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Stanford Brings Concept of Momentum to Life

David Shaw

David Shaw

Before a college basketball game involving Stanford many years ago, my dad asked the Stanford Tree a question: Why Cardinal for the university’s mascot?

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The name was adopted in 1972 and, like Ivy League counterparts Harvard, Dartmouth and Cornell, referenced the school color. However, the student inside that googly eyed, goofy-grinning tree on that day replied Cardinal represented a concept.

The conversation was short, as conversations with mascots tend to be, and he didn’t have time to explain the “concept.” In much the same way, debate over the concept of momentum in sports has never reached a satisfying conclusion.

Momentum is an increasingly polarizing topic with the rise of advanced statistical analysis. Leave it to a Stanford man to devise a formula to try measuring the unquantifiable.

“I call it the only equation in team sports: field position plus momentum equals points,” said Stanford head coach David Shaw.

Solving for points, the end result of Shaw’s equation Saturday at USC was six, courtesy of a touchdown pass from quarterback Kevin Hogan to wide receiver Devon Cajuste.

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Trailing the then-sixth-ranked Trojans 21-17, the Cardinal marched down the Los Angeles Memorial Coliseum field just before halftime. Stanford cut into a two-score USC lead just a few minutes earlier, and sought to take its first advantage of the evening.

Reaching the red zone, Shaw had a decision to make with concrete math behind it: The Cardinal were 17 yards out with eight seconds on the clock; a field-goal attempt from this distance is 34 yards, had Shaw opted to send Conrad Ukropina out.

Stanford would go into the locker room down a point in this scenario. Taking a shot at the end zone was Stanford’s only option for securing a lead – and momentum – heading to intermission.

For Shaw, the decision to call for more one play at the end zone was high-percentage.

“It was a very safe call. People said that was kinda [risky],” Shaw said. “Most plays take six seconds; we had eight seconds left and a timeout. If something happened inbounds, we’re going to be able to take the timeout and still kick the field goal.”

The play call was Shaw’s to make, but the execution was on the players, which holds true to Shaw’s concept of how momentum is enacted.

“I’m not in charge of momentum as a coach,” he said. “They’re in charge of momentum. Christian McCaffrey’s in charge of momentum. Our quarterback’s in charge of momentum: The guys [who] can change the game.”

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One such Cardinal Saturday was tight end Austin Hooper, who caught a team-high four passes for 79 yards and a touchdown.

 Don’t count Hooper among momentum skeptics. He saw the Cajuste touchdown grab as a key factor in Stanford’s decisive second half performance.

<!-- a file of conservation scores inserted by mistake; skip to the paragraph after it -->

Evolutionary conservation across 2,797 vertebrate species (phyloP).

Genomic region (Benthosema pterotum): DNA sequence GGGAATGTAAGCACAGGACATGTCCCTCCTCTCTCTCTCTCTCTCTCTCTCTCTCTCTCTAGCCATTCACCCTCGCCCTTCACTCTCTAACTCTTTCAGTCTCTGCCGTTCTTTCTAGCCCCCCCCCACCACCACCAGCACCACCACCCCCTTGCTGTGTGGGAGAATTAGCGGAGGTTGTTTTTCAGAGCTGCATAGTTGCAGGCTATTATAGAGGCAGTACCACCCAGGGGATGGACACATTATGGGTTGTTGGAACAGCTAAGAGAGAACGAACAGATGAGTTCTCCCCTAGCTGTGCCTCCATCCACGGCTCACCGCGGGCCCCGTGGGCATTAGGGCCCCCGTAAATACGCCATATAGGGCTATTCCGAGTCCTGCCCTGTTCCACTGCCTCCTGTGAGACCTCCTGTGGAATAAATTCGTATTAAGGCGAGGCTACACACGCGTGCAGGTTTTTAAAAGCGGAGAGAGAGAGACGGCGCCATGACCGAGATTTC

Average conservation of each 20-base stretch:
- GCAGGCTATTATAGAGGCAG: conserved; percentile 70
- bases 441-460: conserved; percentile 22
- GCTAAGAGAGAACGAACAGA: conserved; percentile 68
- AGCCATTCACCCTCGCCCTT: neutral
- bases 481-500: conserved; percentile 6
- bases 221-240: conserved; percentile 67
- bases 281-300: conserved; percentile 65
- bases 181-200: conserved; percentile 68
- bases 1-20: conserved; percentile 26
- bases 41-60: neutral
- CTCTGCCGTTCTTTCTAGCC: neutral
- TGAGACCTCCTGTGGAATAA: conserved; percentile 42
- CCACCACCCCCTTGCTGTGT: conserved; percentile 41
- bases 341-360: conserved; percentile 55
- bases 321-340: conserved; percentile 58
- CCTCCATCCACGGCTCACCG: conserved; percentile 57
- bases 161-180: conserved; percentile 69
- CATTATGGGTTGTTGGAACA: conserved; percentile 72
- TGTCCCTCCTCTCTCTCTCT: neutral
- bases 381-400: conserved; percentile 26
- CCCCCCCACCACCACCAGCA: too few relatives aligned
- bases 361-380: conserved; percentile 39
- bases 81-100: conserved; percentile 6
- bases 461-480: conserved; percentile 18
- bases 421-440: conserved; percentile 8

“In college football, momentum’s a real factor,” Hooper said. “To be able to put some points on the board was huge.”

Had Cajuste not beaten USC defensive back Chris Hawkins in the end zone, or Hogan hadn’t thrown a perfectly placed ball on the rollout, the Cardinal may have still scored. But the difference in going into halftime trailing by one and leading by three was perhaps the difference in USC sweating vs. the Trojans feeling real pressure.

“We had to get the momentum,” wide receiver JuJu Smith-Schuster said was USC’s goal coming out of the locker room, in part because the Trojans saw how the proverbial pendulum swinging Stanford’s impacted the flow of the game.

“It’s very difficult. For offense, we just have to get points on the board,” he added. “We can’t let Stanford get the ball back, because they’ll just control the clock.”

USC did in fact regain the lead in the third quarter. Stanford building momentum before halftime didn’t sink the Trojans by any means, which explains some skepticism toward the concept.

Were you to chart momentum by score, it would be wildly nonlinear – particularly in a back-and-forth game like USC and Stanford played.

But then, that metric is score. Score and momentum aren’t the same, though Shaw said the latter “equates to points.”

So how exactly is momentum gained?

“There’s no formula for it,” Shaw said. “But if you can run the ball and get first downs. You can get to a third [down]-and-4 and convert that third-and-4; you can get to third-and-3 and convert that third-and-3, and now you can slowly get momentum back on your side.

“The other side starts to get tired, and your guys start to feel good again. We’re moving the ball, we’re driving."

What he describes is the Cliffs Notes version of Stanford’s final possession: a 6:52 drive that ended with a 46-yard Ukropina field goal, giving the Cardinal a 10-point lead that proved to be the difference.

Momentum as it pertains to football may not be tangible, but in that possession on the Coliseum turf, it sure felt tangible.

Were it not for the lights continuing to shine or the west-end video board showing the kick pass through the uprights, one might have sworn the Coliseum was hit by a rolling blackout that’s common in Southern California this time of year.  

“It’s hard to quantify, but it’s something you can certainly feel,” Shaw said.

Momentum may exist only in concept, but Stanford proved it’s a concept with very real impact. 

— Written by Kyle Kensing, who is part of the Athlon Contributor Network and a sportswriter in Southern California. Kensing is publisher of Follow him on Twitter @kensing45.